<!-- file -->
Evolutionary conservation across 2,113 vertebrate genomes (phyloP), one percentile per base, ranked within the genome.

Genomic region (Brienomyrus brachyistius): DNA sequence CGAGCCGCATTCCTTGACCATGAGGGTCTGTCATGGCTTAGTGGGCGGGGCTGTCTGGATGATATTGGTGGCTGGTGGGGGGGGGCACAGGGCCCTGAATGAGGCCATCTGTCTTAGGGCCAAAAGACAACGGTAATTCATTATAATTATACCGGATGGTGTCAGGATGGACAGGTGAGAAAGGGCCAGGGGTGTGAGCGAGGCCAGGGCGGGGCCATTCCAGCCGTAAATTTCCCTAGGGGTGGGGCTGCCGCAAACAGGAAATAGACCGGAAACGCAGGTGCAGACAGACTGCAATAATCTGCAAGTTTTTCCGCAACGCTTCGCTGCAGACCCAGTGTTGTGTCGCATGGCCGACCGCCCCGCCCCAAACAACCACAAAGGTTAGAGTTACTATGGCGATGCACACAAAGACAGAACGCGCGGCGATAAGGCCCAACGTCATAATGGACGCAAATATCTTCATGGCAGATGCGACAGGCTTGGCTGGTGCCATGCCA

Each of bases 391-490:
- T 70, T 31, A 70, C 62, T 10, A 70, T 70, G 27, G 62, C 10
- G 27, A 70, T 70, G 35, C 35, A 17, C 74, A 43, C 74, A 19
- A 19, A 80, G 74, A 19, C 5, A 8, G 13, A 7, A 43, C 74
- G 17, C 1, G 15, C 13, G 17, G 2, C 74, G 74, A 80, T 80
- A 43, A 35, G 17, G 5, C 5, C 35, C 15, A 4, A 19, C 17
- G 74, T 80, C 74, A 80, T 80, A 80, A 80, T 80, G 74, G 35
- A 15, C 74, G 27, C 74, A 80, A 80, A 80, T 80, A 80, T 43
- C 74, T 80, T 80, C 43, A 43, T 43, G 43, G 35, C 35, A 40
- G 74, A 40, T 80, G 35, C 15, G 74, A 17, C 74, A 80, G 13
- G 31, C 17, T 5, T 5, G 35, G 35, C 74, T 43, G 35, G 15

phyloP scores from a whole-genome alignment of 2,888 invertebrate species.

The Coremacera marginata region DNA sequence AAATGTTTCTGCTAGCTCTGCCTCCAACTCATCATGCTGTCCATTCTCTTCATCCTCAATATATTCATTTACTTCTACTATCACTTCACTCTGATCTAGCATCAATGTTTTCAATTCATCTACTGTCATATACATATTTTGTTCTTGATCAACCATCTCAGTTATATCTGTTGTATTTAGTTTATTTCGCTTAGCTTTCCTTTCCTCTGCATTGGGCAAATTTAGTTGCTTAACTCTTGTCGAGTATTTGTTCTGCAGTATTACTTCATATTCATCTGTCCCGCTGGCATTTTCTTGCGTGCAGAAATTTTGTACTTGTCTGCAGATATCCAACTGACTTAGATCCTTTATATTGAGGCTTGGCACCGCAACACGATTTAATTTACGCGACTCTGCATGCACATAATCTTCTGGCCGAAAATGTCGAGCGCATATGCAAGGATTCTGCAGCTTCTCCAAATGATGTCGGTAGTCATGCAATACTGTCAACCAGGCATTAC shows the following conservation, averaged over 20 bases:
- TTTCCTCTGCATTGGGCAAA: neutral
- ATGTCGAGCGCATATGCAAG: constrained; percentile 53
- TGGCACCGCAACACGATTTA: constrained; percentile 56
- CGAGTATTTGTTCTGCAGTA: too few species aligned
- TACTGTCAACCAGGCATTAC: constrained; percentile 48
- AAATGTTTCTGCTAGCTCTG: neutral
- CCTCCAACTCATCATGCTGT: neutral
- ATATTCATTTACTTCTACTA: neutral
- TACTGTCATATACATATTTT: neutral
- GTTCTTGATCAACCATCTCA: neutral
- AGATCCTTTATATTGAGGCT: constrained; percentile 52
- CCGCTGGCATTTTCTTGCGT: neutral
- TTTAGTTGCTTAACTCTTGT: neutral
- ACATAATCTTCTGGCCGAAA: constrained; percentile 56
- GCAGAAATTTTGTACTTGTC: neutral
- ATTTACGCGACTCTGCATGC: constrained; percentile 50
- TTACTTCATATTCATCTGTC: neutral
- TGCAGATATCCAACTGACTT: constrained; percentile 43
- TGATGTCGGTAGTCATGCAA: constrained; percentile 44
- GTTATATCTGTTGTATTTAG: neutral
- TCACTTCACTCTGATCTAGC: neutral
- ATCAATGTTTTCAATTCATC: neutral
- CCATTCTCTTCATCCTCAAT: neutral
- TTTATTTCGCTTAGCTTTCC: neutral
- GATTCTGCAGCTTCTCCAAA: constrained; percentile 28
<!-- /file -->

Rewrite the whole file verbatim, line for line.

Evolutionary conservation across 2,113 vertebrate genomes (phyloP), one percentile per base, ranked within the genome.

Genomic region (Brienomyrus brachyistius): DNA sequence CGAGCCGCATTCCTTGACCATGAGGGTCTGTCATGGCTTAGTGGGCGGGGCTGTCTGGATGATATTGGTGGCTGGTGGGGGGGGGCACAGGGCCCTGAATGAGGCCATCTGTCTTAGGGCCAAAAGACAACGGTAATTCATTATAATTATACCGGATGGTGTCAGGATGGACAGGTGAGAAAGGGCCAGGGGTGTGAGCGAGGCCAGGGCGGGGCCATTCCAGCCGTAAATTTCCCTAGGGGTGGGGCTGCCGCAAACAGGAAATAGACCGGAAACGCAGGTGCAGACAGACTGCAATAATCTGCAAGTTTTTCCGCAACGCTTCGCTGCAGACCCAGTGTTGTGTCGCATGGCCGACCGCCCCGCCCCAAACAACCACAAAGGTTAGAGTTACTATGGCGATGCACACAAAGACAGAACGCGCGGCGATAAGGCCCAACGTCATAATGGACGCAAATATCTTCATGGCAGATGCGACAGGCTTGGCTGGTGCCATGCCA

Each of bases 391-490:
- T 70, T 31, A 70, C 62, T 10, A 70, T 70, G 27, G 62, C 10
- G 27, A 70, T 70, G 35, C 35, A 17, C 74, A 43, C 74, A 19
- A 19, A 80, G 74, A 19, C 5, A 8, G 13, A 7, A 43, C 74
- G 17, C 1, G 15, C 13, G 17, G 2, C 74, G 74, A 80, T 80
- A 43, A 35, G 17, G 5, C 5, C 35, C 15, A 4, A 19, C 17
- G 74, T 80, C 74, A 80, T 80, A 80, A 80, T 80, G 74, G 35
- A 15, C 74, G 27, C 74, A 80, A 80, A 80, T 80, A 80, T 43
- C 74, T 80, T 80, C 43, A 43, T 43, G 43, G 35, C 35, A 40
- G 74, A 40, T 80, G 35, C 15, G 74, A 17, C 74, A 80, G 13
- G 31, C 17, T 5, T 5, G 35, G 35, C 74, T 43, G 35, G 15

phyloP scores from a whole-genome alignment of 2,888 invertebrate species.

The Coremacera marginata region DNA sequence AAATGTTTCTGCTAGCTCTGCCTCCAACTCATCATGCTGTCCATTCTCTTCATCCTCAATATATTCATTTACTTCTACTATCACTTCACTCTGATCTAGCATCAATGTTTTCAATTCATCTACTGTCATATACATATTTTGTTCTTGATCAACCATCTCAGTTATATCTGTTGTATTTAGTTTATTTCGCTTAGCTTTCCTTTCCTCTGCATTGGGCAAATTTAGTTGCTTAACTCTTGTCGAGTATTTGTTCTGCAGTATTACTTCATATTCATCTGTCCCGCTGGCATTTTCTTGCGTGCAGAAATTTTGTACTTGTCTGCAGATATCCAACTGACTTAGATCCTTTATATTGAGGCTTGGCACCGCAACACGATTTAATTTACGCGACTCTGCATGCACATAATCTTCTGGCCGAAAATGTCGAGCGCATATGCAAGGATTCTGCAGCTTCTCCAAATGATGTCGGTAGTCATGCAATACTGTCAACCAGGCATTAC shows the following conservation, averaged over 20 bases:
- TTTCCTCTGCATTGGGCAAA: neutral
- ATGTCGAGCGCATATGCAAG: constrained; percentile 53
- TGGCACCGCAACACGATTTA: constrained; percentile 56
- CGAGTATTTGTTCTGCAGTA: too few species aligned
- TACTGTCAACCAGGCATTAC: constrained; percentile 48
- AAATGTTTCTGCTAGCTCTG: neutral
- CCTCCAACTCATCATGCTGT: neutral
- ATATTCATTTACTTCTACTA: neutral
- TACTGTCATATACATATTTT: neutral
- GTTCTTGATCAACCATCTCA: neutral
- AGATCCTTTATATTGAGGCT: constrained; percentile 52
- CCGCTGGCATTTTCTTGCGT: neutral
- TTTAGTTGCTTAACTCTTGT: neutral
- ACATAATCTTCTGGCCGAAA: constrained; percentile 56
- GCAGAAATTTTGTACTTGTC: neutral
- ATTTACGCGACTCTGCATGC: constrained; percentile 50
- TTACTTCATATTCATCTGTC: neutral
- TGCAGATATCCAACTGACTT: constrained; percentile 43
- TGATGTCGGTAGTCATGCAA: constrained; percentile 44
- GTTATATCTGTTGTATTTAG: neutral
- TCACTTCACTCTGATCTAGC: neutral
- ATCAATGTTTTCAATTCATC: neutral
- CCATTCTCTTCATCCTCAAT: neutral
- TTTATTTCGCTTAGCTTTCC: neutral
- GATTCTGCAGCTTCTCCAAA: constrained; percentile 28